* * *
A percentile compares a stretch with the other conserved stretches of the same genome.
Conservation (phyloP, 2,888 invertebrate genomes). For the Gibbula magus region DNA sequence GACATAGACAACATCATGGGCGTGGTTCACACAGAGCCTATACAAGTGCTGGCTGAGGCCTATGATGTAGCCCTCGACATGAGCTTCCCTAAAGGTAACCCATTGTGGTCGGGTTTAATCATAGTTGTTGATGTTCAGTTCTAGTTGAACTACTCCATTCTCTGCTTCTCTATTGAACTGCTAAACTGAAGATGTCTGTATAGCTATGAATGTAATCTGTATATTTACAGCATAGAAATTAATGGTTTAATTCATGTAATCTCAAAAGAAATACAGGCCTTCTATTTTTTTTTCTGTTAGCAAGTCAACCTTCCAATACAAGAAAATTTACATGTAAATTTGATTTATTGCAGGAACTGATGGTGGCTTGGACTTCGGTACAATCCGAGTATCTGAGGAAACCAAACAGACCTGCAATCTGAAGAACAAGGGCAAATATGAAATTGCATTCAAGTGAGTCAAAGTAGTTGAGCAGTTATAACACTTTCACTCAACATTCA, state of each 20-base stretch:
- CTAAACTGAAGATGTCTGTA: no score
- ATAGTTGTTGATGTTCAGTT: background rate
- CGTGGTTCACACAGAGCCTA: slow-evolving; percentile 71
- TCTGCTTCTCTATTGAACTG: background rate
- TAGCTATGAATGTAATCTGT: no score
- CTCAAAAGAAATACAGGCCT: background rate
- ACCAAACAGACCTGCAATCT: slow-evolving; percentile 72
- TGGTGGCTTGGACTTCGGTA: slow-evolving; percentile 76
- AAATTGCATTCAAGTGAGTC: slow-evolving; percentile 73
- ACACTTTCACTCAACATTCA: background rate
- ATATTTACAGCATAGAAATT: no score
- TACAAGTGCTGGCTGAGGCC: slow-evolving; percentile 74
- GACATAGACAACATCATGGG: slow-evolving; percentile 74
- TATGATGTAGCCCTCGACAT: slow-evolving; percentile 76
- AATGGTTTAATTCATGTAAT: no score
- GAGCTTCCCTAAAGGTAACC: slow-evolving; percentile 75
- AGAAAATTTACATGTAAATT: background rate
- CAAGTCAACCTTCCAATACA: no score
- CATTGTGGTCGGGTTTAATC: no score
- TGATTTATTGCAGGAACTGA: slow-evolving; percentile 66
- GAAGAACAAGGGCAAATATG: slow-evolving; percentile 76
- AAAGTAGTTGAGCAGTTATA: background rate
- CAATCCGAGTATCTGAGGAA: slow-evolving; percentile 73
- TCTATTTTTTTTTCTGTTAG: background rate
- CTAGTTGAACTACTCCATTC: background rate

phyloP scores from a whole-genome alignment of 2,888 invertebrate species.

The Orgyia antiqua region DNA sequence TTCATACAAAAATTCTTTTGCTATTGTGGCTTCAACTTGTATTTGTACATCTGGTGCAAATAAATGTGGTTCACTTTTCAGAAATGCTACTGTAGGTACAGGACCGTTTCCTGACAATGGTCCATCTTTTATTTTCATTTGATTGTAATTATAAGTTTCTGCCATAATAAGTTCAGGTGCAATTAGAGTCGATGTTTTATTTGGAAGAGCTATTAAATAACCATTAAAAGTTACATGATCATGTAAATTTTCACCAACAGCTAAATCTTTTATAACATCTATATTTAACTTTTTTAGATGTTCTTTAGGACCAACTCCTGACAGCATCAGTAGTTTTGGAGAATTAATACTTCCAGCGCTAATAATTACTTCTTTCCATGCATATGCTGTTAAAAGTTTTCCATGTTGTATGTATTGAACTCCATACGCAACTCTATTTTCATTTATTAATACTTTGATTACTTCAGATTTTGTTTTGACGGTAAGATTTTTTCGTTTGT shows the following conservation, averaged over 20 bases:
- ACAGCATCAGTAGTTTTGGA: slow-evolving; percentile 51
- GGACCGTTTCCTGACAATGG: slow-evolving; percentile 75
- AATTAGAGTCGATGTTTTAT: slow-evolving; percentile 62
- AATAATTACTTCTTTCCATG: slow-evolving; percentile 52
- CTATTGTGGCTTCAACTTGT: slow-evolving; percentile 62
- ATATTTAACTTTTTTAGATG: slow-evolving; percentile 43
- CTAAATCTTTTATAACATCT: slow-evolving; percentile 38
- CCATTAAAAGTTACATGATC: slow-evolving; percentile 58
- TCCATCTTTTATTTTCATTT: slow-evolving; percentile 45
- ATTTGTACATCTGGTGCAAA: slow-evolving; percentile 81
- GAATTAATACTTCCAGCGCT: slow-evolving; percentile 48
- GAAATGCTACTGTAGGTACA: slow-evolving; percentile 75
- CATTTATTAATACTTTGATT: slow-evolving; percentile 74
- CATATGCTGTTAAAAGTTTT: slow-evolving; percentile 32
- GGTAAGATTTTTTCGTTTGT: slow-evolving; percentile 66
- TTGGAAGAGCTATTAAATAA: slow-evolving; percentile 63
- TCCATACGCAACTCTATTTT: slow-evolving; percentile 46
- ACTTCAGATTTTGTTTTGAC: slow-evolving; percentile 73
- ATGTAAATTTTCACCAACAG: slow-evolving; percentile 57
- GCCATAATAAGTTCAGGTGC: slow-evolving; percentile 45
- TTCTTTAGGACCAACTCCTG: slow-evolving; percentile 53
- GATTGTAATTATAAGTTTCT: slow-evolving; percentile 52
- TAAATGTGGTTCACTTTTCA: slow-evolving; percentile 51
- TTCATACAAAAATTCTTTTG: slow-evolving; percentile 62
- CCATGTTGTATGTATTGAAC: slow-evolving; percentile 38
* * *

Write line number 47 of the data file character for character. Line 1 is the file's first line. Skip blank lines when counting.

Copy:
- ACTTCAGATTTTGTTTTGAC: slow-evolving; percentile 73